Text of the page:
..... forthcoming.  Having to request an apology only serves to show it would be insincere.  Unfortunately, competent driver depicts himself as a criminal supporter and a gullible one to boot.  And outrageous is correctly named as he likes to call people "ignorant" and his diatribe misses the whole point of responsibility and accountability to the criminals of our society.  What rulings they have in Europe is not my concern.  We in Canada, should make our own to suit what reflects our society, values and morales.  My point being, our "justice" system no longer serves the best interest of society.  And I rest my case, as this criminal will NEVER pay for his crimes (financially).

When I read your reply

I think of this video which is very appropriate: https://www.youtube.com/watch?v=1i80qaETtw8

So I'm not sure if you are proposing that we should all leave our vehicles parked with motors running, or if all cops should drive bulldozers and demolish anyone who gets in their way in the high-speed pursuit.

The criminal has already been held 100% accountable. But since criminals  have no money to the tune of hundreds of thousands of dollars they can't compensate for damages. Debtors prison? Servitude? What do you propose?

 

All you are doing is moral grandstanding on an undetermined position. What do you mean by accoutnability and repsonsibility? Concrete concepts please...

I requested nothing from you.

With respect (he wrote, with a wry grin) I made a statement, followed by a surmise. Both were clearly correct. Being a Canadian, I'll politely suggest that you learn to read.

As for depicting myself as a gullible criminal supporter, you're not only being rude but pushing your luck here. The Canadian justice system has it's limits when it comes to libel and defamation so I really would urge you to think a moment before you next reach for the keyboard; our site host knows who you are.

You're quite right that the criminal will never pay for his crimes, financially or otherwise. Being dead has that affect on people. Interestingly though, he did in fact acknowledge his culpability beforehand; it's ICBC (through their legal people) who fought the case on his behalf, as it were, with respect to liability.

Rulings in other jurisdictions such as Europe may not be your concern; and yet, they provide an analogy to the system(s) in place here in our country.

As for our Outrageous friend, sometimes I think he's a bit out to lunch, perhaps verbose, (sorry mate!) but speaking for myself I enjoyed his post and thought he presented his view of the case quite well here.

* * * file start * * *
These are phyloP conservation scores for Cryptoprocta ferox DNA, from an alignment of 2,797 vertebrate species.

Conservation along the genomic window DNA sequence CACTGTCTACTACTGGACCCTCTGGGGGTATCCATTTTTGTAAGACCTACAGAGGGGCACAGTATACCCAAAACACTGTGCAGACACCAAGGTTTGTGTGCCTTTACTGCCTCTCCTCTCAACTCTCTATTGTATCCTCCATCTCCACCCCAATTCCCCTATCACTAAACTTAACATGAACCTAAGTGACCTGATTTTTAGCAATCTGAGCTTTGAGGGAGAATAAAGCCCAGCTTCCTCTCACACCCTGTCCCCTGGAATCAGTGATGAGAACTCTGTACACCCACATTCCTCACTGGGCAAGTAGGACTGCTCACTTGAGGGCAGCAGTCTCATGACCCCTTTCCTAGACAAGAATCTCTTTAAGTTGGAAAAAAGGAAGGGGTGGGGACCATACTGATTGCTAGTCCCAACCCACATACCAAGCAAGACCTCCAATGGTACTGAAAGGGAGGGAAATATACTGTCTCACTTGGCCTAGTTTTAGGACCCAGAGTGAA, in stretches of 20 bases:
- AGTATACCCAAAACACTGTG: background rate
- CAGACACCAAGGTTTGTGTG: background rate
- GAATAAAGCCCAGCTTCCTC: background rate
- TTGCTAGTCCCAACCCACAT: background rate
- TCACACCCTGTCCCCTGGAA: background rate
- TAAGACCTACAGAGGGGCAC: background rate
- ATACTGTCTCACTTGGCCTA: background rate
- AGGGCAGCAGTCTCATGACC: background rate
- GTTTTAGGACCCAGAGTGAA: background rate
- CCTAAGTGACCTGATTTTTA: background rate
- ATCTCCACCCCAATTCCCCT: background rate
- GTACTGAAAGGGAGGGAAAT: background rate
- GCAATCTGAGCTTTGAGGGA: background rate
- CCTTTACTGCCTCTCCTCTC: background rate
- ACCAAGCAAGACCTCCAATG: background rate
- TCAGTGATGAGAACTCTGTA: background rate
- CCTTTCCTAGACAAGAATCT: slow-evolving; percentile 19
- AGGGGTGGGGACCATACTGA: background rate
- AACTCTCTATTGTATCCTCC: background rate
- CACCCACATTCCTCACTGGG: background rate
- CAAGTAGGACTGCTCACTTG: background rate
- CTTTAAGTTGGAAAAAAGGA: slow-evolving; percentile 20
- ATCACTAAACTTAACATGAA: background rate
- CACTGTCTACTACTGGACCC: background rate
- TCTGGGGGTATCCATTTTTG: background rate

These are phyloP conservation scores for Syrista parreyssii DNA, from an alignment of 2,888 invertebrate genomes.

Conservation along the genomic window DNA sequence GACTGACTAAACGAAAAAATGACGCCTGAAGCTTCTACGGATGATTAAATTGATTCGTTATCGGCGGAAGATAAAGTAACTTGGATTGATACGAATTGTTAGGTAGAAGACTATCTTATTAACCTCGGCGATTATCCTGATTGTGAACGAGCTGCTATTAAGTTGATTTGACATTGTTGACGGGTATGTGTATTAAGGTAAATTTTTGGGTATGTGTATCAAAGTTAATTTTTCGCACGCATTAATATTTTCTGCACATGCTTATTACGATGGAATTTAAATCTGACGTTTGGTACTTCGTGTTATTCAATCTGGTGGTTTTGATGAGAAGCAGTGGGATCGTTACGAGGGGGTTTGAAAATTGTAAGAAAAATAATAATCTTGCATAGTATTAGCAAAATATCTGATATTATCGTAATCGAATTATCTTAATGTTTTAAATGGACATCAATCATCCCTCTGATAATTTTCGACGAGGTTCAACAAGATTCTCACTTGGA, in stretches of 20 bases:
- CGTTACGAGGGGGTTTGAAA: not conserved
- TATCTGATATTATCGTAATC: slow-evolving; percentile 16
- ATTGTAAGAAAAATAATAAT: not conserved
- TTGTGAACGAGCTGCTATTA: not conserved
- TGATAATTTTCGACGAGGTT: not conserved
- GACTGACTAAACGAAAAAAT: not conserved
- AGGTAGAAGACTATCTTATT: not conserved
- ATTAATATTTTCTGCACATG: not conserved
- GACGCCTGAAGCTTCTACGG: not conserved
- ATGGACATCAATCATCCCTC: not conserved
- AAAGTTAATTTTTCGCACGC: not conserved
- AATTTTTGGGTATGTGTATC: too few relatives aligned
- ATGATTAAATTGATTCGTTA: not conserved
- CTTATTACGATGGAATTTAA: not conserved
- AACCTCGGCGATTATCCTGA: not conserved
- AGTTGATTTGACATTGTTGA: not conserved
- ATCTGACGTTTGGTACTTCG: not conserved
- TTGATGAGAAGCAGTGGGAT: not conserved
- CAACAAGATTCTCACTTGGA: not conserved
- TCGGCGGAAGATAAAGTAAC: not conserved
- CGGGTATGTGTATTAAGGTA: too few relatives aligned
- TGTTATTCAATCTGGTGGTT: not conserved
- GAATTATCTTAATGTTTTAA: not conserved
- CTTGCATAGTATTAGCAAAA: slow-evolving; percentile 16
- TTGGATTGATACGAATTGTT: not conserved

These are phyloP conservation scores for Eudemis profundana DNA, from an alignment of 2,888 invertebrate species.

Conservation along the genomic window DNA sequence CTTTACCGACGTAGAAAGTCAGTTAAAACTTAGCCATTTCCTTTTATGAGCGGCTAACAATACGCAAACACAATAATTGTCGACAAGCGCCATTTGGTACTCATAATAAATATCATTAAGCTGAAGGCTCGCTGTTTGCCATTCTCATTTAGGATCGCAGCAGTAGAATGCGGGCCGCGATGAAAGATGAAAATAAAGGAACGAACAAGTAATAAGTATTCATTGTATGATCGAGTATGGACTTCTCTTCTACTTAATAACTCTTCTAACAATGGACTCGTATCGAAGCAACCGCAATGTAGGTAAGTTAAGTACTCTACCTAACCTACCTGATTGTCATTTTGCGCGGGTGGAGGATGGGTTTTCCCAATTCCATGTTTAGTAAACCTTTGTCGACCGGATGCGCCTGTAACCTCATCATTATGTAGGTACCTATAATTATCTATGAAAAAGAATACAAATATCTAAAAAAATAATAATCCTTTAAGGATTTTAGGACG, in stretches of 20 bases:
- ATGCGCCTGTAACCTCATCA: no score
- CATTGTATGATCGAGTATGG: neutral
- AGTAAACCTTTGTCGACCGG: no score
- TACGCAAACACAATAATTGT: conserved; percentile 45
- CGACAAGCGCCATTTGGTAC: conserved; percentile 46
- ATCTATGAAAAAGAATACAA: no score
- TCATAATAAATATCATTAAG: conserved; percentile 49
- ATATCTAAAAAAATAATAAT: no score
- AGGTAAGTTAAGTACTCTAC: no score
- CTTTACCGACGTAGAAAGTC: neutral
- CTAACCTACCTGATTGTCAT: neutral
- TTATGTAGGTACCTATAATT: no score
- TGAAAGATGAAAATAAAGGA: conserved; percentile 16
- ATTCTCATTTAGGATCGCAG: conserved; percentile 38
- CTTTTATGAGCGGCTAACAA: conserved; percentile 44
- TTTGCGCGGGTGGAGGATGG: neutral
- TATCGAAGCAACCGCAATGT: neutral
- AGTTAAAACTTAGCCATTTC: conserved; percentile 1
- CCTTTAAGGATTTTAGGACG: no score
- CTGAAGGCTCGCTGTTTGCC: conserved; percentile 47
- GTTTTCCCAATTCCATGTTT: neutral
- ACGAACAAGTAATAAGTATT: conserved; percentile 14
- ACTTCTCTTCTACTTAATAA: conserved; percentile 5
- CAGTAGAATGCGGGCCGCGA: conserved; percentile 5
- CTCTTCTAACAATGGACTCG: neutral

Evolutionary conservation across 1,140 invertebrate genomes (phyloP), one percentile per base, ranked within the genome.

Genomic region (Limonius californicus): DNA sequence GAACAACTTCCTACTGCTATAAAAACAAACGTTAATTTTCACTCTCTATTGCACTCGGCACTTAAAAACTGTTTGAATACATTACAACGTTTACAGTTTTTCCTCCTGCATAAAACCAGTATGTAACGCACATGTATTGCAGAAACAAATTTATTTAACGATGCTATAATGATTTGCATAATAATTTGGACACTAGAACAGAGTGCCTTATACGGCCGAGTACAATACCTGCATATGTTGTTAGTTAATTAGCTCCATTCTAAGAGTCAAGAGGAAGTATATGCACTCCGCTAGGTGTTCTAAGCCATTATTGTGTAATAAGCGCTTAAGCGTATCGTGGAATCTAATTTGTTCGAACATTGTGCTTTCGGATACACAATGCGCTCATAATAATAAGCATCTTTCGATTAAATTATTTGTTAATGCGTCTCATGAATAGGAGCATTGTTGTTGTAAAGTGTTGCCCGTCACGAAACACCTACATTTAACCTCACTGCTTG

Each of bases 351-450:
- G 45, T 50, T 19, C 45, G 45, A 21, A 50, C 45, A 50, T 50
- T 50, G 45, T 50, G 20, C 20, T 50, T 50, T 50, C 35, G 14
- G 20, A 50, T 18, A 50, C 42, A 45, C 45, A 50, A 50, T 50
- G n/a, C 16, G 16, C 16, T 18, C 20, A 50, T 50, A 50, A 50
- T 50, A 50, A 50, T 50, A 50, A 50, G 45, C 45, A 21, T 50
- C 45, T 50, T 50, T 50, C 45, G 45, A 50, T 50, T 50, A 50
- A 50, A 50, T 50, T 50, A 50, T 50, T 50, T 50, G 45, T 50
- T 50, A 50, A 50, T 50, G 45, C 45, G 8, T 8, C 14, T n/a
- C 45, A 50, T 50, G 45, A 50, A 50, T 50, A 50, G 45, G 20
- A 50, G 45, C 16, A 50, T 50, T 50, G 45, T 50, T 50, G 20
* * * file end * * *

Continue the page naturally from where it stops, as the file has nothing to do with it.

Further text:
I would also point out that he didn't 'call people ignorant'. He stated his belief that some of the comments made by others were examples of 'ignorance at its finest'. There is a difference; furthermore, ignorance should not be confused with stupidity (and he didn't call anybody stupid either, nor would I).

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I would like to add some insight into my own point of view. During the course of my work in the driver education field over the last thirty years, I have worked with various Occupational Therapists helping to try and put people's lives back together after tremendous horrific and traumatic injuries caused by vehicle accidents and incidents. The costs to these individuals, to ICBC, to society, can be tremendous both emotionally and financially. Doing all we can to prevent them must be the paramount concern. Because apportioning blame isn't ever going to do these victims a damn bit of good, no matter how satisfactory it might seem to others; while at the same time, correctly assessing who was directly or contributorily negligent is reasonably likely to prevent future recurrences and further suffering. Which I think is important.

 

If you can't take the heat stay out of the kitchen

Off topic but must be said......

These forums are for an exchange of ideas. We don't all agree.

Making idle and ridiculous threats is silly in the extreme.

"The Canadian justice system has it's limits when it comes to libel and defamation"

Really ?  Perhaps before you start throwing "big" words around you should know what they mean.  "libel and defamation"  ????

Libel is a TYPE of defamation, defamation and libel aren't two types of acts.

There are two types of defamation, LIBEL and SLANDER.   Libel is written or published and Slander is verbal.

Not that there is even the hint of libel in Leisa's comments, but it would be very interesting to try to prove libel in this case, for one, a defense of libel is that it was the truth, but long before you got there, you would have to prove that you were identified because the act must "hurt the person's reputation".  Do all your friends and the public know that "CompenetDrivingBC" is you ???  Of course not.

Libel ISN'T hurting your feelings.

If you don't like interaction where not everyone agrees with you perhaps forums aren't for you.

Threats taint your credibility.

Threatening...

What exactly are you threatening me with?  Defamation? Lawsuit? Or that the host "knows who I am" and therefore implies some threatening consequence.  I use my name; I don't hide behind an anonymous name. As for "warning" me to "think before I use the keyboard" leaves me with the clear implication that you surmise I am stupid and therefore require your "approval" of what I freely am entitled to express. 

I think we're done here.  I am no longer interested in further dialogue with either outrageous or competent driver on this subject.  You both clearly have issues with women and their shared comments. 

Appreciate your effort, let us move on.....

End of Story

I think that we've strayed far enough from the topic, so I'm closing the ability to comment further.

If you have a comment pertinent to the original topic that you wish to appear here, simply send it to me via e-mail and I will see that it gets here.